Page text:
Nearing the end of its 2015 North American tour, Alvin Ailey American Dance Theater kicked off its annual residency at Zellerbach Hall on Tuesday evening. Odetta, Bad Blood, Caught and Revelations made up the first of three programs the company will present in seven performances on the University of California, Berkeley, campus. The company has performed here annually since 1968 and considers Berkeley its home away from home, both for the synergy it feels with the Cal Performances staff and the receptive local audience.
Indeed, it’s hard to imagine an audience more primed to appreciate Odetta. Matthew Rushing’s forty-minute epic pays homage to Odetta Holmes, a star folk singer of the 1950s and 1960s, and by my unscientific measure, Berkeley is still home to the world’s highest per-capita population of folkies and fellow travelers. During intermission, the couple behind me discussed the relative merits of Joan Baez and Bob Dylan, both of whom cite Odetta as an inspiration – such was her influence on that time and place.
Set to nine recordings ranging from raw, acoustic-guitar ballads to spirituals to an anthem against the Vietnam War, Odetta clearly commits to that very time and place, giving the piece its identity and limiting its effect. In contrast to the universality of Revelations (because of the ambitious storytelling and jukebox formats, comparisons are inevitable), which unites race, color and creed with a longing for relief from the troubles of the world, Odetta confronts those troubles head-on. Some of the songs are difficult to hear, especially in light of current strife here in America and worldwide. And however powerful their message, their dated style does not share the wide appeal of gospel music.
In the title role, Hope Boykin led ten dancers, dressed in ragged post-hippie garb, through vignettes with a generally literal approach to the lyrics. “Ox Driver Song” is a hoedown-y romp with cowboy kicks, galloping footsteps and rhythmic stomping, with streaked pink backdrop lighting that evokes a prairie sunset. During “Motherless Children,” the dancers sit on the modular set pieces and bounce as though they are on a bumpy train ride, a choreographic novelty that echoes the text of the lyrics but doesn’t dig enough into its anguished subtext.
Emotions ran deeper in “Cool Water,” an elegant pas de deux with Sarah Daley and Yannick Lebrun. Tall, leggy and lithe, they spooled and unfurled like statues come to life. He placed a hand on her head and lowered her down to his bent leg like a baptist in the river, her hands quivering with the spirit. Deeper still runs “Sometimes I Feel Like a Motherless Child,” set to a slavery-era spiritual. Kanji Segawa traversed the stage in a Horton-inspired adagio, achingly arching over his bent legs, raising his arms to the sky and opening his mouth in an unheard wail, relieved only when fellow dancers emerge to tenderly lift and carry him. In 1960, when Odetta recorded the song (and when Alvin Ailey choreographed Revelations) segregation was still the law, or the de facto practice, in much of the United States; to see black, white, Asian and Latino artists dancing together in such harmony was powerful testimony.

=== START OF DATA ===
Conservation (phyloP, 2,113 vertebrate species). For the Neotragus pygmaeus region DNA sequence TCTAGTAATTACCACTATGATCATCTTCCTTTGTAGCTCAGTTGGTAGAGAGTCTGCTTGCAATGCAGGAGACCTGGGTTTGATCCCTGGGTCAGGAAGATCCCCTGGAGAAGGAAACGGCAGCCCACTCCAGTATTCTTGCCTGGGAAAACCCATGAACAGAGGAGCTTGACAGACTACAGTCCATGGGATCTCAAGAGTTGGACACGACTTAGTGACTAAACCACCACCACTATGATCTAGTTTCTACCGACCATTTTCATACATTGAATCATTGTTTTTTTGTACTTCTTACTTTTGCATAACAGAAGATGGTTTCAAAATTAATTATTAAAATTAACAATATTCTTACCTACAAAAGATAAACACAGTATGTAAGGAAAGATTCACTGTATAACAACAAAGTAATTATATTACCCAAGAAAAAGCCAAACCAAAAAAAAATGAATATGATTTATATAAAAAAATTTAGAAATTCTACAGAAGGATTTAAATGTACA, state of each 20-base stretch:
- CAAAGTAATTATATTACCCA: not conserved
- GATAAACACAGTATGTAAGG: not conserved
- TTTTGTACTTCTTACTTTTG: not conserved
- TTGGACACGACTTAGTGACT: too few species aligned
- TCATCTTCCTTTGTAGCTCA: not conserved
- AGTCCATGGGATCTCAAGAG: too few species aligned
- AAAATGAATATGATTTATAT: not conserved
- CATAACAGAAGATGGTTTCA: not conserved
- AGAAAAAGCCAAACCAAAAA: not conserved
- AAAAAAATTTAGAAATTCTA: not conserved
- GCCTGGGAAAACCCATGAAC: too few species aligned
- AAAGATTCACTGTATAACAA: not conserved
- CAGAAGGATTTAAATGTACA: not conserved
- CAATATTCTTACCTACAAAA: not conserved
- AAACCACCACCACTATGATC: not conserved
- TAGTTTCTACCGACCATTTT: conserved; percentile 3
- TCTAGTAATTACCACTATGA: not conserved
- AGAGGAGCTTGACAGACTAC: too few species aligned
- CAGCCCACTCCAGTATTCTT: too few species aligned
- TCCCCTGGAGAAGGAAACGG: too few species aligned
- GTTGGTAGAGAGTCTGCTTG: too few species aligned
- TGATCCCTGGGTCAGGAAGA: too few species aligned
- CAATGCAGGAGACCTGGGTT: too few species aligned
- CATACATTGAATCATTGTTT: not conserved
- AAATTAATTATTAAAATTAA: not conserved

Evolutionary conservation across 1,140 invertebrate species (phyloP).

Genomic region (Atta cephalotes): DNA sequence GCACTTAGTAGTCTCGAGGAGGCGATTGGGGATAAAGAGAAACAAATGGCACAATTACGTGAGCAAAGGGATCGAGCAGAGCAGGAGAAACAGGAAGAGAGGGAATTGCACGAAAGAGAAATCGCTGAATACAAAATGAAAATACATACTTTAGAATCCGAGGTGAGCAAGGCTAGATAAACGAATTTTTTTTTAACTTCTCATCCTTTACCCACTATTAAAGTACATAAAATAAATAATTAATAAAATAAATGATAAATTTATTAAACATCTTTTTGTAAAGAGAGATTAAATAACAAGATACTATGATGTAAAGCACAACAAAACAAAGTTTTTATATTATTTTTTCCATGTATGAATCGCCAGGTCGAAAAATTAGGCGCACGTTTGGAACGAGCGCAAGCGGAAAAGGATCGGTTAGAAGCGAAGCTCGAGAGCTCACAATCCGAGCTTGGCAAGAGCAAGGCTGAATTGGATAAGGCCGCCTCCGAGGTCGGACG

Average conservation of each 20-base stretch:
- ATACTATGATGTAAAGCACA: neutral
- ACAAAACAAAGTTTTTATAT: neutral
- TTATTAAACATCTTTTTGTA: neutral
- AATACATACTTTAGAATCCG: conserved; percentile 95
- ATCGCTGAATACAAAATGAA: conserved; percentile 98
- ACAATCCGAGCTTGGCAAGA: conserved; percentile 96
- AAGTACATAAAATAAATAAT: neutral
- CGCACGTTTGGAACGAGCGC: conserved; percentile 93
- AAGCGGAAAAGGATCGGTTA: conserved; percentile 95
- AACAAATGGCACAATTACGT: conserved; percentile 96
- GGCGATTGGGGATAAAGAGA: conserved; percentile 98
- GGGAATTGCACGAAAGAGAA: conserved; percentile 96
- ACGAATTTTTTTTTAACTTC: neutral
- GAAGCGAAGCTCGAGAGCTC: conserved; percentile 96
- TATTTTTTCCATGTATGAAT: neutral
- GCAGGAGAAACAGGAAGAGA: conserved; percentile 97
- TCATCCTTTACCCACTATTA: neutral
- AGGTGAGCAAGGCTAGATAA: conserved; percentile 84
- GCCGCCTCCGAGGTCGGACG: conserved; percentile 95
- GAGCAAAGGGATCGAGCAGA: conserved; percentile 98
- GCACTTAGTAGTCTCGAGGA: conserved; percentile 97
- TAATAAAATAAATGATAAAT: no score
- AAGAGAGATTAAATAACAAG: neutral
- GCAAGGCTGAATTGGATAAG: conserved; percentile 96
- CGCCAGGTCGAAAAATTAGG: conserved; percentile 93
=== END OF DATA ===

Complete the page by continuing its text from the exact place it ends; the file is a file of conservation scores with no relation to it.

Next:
I could have lived without the 80s-night redux of Ulysses Dove’s 1984 Bad Blood, with its sample-heavy, feedback-laced synth score by Laurie Anderson and Peter Gabriel. The choreography for three women and four men consists largely of whizzy jazz turns, erotic undertones and inventive leaps by the women into the men’s arms – Danica Paulos’s straddling leap onto Michael Francis McBride’s face is daring for more than one reason. None of it is easy to pull off, and the four men and three women dance it with marvelous style, but the music and the white unitards could be happily left in the vault. Sean Aaron Carmon set a muscular tone for the cast, which included veterans Linda Celeste Sims and Jamar Roberts in a strength-testing pas de deux; those two could dance the phone book and we’d all be rapt.
Kervin Douthit-Boyd righted the ship with David Parsons’s Caught, a flashy five-minute solo. Literally flashy – as Douthit-Boyd crisscrosses an unlit stage in leaps, bounds, hops and strides, a strobe light illuminates every move at its peak, catching him in airborne perfection and creating a deft illusion of hovering across the stage. Created in 1982 to Robert Fripp’s score of electronic beeps, tones and strings, Caught outlived the 80s with aplomb. Sadly for Ailey audiences, Kervin and husband Antonio Douthit-Boyd will leave the company at the end of the season to become co-artistic directors of the Center of Creative Arts in St. Louis, Missouri, so this run is their Berkeley farewell.
As always, the program closed with Revelations. Ailey’s masterpiece is as fresh, fun and technically dazzling as ever, and as crowd-lifting as a tent revival. The company danced it with an enthusiasm that only true professionals can bring to a piece they dance every single night; nonetheless, it takes a dazzling performance to get excited about a piece one sees so often. On opening night, Sims and husband Glenn Allen Sims gave that performance in “Fix Me, Jesus.” With their magnificent skill and their chemistry as a couple, they gave themselves to each other with utter faith, a quality I didn’t feel from the rest of the cast, virtuosic as they were. But that’s just me being a persnickety critic; from beginning to end, Berkeley received it with love.